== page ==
The upcoming week’s economic calendar will be lighter, but still include some key inflation reports with Producer Prices (PPI) and Consumer Prices (CPI) on Wednesday and Thursday, plus Import Prices on Friday. We’ll also get a look at how businesses and consumers are holding up with Small Business Optimism, Retail Sales, and Consumer Sentiment all due to the report. Even with a lighter economic calendar, Fed officials will likely continue to shape headlines and the Fed releases their minutes from the September FOMC meeting. The third quarter earnings season also kicks off with companies like Citigroup, JP Morgan, Morgan Stanley, Delta Air Lines, Domino’s Pizza, and PepsiCo all set to report profits.
Did You Know?
EMERGING MARKET BLUES – Emerging-market governments that issued debt in U.S. dollars will have to repay $86 billion of those U.S. dollar bonds by the end of next year. The dollar’s unrelenting and steep rise this year, combined with debt-market jitters, have sent the Bloomberg Emerging Markets Hard Currency Aggregate Index, a U.S. dollar-denominated emerging market debt benchmark, down -20.5% in 2022 through September (source: Dealogic, The Wall Street Journal, Bloomberg).
INVESTORS BEHAVING BADLY – As stocks and bonds slid in tandem in September, investors fled the market. About $81 billion was pulled from mutual and exchange-traded funds tied to stocks or bonds in September, including $40 billion in the month’s final week. The monthly outflow was greater than any monthly total since April’s $99 billion. Many investors have parked their money in cash. Over 21% of individual investors’ portfolios have been in cash since June. Those are the highest levels since April 2020 and above the average level of 17% going back to 2012 (source: Investment Company Institute, American Association of Individual Investors, The Wall Street Journal).
TGIF! – The stock market has performed unusually badly going into the weekend in 2022. 35% of trading days to end the week this year have seen the S&P fall 1% or more. That’s easily a record back to 1952 when the five-day trading week began. The only other years that come close were some of the worst years in the stock market’s history: 1974, 2000, 2002, and 2008. Not great company. Including Friday 10/7, we’ve already had 14 declines of 1% or more to end a trading week, which is just under the record of 15 for an entire year (1974 and 2008). With 12 more weeks left in 2022, we’ll need to see a meaningful shift in market sentiment for this dubious record not to be broken (Source: Bespoke Investment Group).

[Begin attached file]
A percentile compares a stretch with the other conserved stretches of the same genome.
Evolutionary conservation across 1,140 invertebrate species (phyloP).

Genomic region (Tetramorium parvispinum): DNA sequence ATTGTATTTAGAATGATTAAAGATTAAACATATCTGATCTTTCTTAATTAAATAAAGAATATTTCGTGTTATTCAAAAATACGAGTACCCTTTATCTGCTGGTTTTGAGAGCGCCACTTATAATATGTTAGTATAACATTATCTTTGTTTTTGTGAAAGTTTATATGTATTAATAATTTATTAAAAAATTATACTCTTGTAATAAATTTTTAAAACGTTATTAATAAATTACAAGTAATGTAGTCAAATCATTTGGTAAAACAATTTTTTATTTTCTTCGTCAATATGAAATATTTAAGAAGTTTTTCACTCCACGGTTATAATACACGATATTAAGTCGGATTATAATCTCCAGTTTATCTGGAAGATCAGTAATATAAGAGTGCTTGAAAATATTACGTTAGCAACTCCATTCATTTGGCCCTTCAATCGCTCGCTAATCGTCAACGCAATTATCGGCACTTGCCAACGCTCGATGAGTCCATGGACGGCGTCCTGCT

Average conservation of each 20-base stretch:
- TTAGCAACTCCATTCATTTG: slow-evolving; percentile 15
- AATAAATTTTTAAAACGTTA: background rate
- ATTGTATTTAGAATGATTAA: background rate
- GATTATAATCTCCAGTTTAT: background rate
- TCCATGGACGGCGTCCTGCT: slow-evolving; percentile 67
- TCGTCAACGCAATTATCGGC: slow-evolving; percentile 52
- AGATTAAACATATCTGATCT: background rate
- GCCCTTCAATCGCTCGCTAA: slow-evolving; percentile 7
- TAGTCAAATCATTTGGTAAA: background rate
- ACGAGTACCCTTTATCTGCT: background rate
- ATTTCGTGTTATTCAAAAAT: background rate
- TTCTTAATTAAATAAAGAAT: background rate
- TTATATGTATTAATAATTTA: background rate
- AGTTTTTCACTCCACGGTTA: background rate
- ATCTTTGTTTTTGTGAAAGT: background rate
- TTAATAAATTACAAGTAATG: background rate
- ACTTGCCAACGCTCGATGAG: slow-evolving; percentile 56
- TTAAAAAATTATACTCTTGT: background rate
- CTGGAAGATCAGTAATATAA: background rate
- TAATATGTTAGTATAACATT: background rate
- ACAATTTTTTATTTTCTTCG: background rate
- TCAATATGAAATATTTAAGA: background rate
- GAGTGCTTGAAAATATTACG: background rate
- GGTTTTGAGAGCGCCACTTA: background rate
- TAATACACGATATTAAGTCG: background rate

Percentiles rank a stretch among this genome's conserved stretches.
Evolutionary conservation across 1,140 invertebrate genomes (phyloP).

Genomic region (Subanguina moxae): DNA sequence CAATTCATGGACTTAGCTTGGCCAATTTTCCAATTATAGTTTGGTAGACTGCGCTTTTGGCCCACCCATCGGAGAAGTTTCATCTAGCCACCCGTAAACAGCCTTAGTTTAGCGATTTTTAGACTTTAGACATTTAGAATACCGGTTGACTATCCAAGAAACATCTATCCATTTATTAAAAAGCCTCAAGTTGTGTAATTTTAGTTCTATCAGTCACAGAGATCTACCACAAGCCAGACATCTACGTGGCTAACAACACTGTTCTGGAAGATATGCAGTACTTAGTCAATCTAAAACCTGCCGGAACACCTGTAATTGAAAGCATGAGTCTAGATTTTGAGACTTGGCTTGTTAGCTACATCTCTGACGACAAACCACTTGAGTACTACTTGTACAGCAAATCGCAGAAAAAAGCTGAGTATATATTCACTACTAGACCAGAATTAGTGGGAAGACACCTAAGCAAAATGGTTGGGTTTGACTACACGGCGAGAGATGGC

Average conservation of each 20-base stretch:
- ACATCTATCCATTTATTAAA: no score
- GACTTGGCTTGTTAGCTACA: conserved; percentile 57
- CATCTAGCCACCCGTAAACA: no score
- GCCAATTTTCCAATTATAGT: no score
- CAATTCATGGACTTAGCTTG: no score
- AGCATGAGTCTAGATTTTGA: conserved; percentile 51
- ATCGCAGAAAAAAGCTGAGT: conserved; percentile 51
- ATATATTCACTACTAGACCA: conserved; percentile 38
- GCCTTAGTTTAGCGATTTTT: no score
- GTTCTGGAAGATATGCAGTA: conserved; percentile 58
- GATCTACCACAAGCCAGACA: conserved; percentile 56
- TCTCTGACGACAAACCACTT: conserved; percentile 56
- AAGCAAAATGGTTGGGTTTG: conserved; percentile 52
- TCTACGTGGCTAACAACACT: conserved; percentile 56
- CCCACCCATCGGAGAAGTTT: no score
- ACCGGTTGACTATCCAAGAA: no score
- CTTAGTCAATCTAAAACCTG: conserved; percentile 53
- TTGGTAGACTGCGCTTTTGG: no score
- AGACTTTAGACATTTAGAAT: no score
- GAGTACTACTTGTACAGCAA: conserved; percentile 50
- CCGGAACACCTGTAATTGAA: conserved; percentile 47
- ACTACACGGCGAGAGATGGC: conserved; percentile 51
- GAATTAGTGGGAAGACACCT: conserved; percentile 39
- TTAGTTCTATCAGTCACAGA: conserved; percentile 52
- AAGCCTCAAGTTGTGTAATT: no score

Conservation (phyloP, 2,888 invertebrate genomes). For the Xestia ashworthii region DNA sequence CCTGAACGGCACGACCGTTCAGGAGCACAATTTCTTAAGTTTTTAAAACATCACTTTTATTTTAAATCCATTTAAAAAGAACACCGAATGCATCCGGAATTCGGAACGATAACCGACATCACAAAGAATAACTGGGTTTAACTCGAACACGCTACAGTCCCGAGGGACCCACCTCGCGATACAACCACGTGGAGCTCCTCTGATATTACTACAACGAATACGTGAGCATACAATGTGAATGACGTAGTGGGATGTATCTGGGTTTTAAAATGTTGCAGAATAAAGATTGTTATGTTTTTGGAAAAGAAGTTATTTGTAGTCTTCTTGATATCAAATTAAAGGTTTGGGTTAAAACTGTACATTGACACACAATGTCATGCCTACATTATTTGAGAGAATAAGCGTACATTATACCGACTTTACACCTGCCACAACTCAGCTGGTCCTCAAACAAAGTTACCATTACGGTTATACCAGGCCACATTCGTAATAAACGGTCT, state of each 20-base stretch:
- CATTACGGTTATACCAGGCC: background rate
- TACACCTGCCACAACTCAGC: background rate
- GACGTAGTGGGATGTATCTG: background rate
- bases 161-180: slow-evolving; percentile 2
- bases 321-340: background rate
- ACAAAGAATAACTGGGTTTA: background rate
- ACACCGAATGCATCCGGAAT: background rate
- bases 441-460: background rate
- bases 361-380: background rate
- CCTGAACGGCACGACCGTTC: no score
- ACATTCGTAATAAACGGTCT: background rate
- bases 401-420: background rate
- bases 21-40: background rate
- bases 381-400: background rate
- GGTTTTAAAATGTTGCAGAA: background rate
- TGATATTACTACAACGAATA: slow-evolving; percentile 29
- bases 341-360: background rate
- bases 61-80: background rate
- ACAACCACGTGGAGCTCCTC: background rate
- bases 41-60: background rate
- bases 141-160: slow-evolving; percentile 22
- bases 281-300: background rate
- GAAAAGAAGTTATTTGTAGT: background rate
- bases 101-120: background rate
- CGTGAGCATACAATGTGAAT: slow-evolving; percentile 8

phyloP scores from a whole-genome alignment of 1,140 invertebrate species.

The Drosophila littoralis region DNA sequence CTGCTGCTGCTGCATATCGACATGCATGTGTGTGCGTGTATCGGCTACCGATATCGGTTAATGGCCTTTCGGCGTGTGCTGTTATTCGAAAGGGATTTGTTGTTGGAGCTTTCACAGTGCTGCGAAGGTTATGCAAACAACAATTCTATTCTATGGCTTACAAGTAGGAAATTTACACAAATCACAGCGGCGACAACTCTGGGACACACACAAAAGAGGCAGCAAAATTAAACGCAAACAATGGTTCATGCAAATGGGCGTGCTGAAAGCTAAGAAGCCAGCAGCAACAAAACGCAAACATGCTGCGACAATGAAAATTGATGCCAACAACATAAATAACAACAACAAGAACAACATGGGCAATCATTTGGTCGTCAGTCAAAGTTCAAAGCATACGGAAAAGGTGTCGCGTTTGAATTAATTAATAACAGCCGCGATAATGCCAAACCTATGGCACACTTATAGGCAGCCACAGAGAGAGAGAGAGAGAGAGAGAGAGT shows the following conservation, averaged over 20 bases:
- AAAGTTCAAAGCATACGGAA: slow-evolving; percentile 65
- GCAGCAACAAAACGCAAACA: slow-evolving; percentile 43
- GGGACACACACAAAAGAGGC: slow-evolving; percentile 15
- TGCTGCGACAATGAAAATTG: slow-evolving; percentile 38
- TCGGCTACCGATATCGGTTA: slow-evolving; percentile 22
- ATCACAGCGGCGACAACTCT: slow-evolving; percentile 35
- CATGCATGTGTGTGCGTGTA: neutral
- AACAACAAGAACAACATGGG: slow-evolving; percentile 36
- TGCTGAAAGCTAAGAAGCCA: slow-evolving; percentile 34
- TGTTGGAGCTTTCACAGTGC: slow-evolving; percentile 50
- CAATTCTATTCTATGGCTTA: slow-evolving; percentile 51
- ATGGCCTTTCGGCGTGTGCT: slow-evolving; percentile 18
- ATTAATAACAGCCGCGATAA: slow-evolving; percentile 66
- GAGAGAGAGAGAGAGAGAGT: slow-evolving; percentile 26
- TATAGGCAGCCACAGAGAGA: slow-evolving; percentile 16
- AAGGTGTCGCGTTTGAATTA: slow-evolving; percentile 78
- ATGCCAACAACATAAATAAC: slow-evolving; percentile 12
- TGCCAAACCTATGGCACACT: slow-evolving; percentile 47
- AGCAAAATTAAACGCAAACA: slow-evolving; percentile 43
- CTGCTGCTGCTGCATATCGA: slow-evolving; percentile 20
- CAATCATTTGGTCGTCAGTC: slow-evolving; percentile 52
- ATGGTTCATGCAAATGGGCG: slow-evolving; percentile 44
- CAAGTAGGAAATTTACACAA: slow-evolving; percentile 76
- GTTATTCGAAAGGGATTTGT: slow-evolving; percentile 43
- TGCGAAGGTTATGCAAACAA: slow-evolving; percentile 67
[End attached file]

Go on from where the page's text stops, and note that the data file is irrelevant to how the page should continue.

This Week in History
SPACE RACE – On October 4, 1957, the Union of Soviet Socialist Republics (USSR), launched Sputnik, the world’s first orbiting satellite, setting off a panic that the U.S. was falling behind in the space race. In the next 12 trading days, the Dow Jones Industrial Average lost 9.1% of its value (source: The Wall Street Journal).
Asset Class Performance
The Importance of Diversification. Diversification mitigates the risk of relying on any single investment and offers a host of long-term benefits, such as lowering portfolio volatility, improving risk-adjusted returns, and helping investments to compound more effectively.
Asset‐class performance is presented by using market returns from an exchange‐traded fund (ETF) proxy that best represents its respective broad asset class. Returns shown are net of fund fees for and do not necessarily represent performance of specific mutual funds and/or exchange-traded funds recommended by The Retirement Planning Group. The performance of those funds may be substantially different than the performance of the broad asset classes and to proxy ETFs represented here. U.S. Bonds (iShares Core U.S. Aggregate Bond ETF); High‐Yield Bond (iShares iBoxx $ High Yield Corporate Bond ETF); Intl Bonds (SPDR® Bloomberg Barclays International Corporate Bond ETF); Large Growth (iShares Russell 1000 Growth ETF); Large Value (iShares Russell 1000 Value ETF); Mid Growth (iShares Russell Mid-Cap Growth ETF); Mid Value (iShares Russell Mid-Cap Value ETF); Small Growth (iShares Russell 2000 Growth ETF); Small Value (iShares Russell 2000 Value ETF); Intl Equity (iShares MSCI EAFE ETF); Emg Markets (iShares MSCI Emerging Markets ETF); and Real Estate (iShares U.S. Real Estate ETF). The return displayed as “Allocation” is a weighted average of the ETF proxies shown as represented by: 30% U.S. Bonds, 5% International Bonds, 5% High Yield Bonds, 10% Large Growth, 10% Large Value, 4% Mid Growth, 4% Mid Value, 2% Small Growth, 2% Small Value, 18% International Stock, 7% Emerging Markets, 3% Real Estate.
* The term basis points (bps) refers to a common unit of measure for interest rates and other percentages in finance. One basis point is equal to 0.01%. Bond prices and bond yields are inversely related. As the price of a bond goes up, the yield decreases.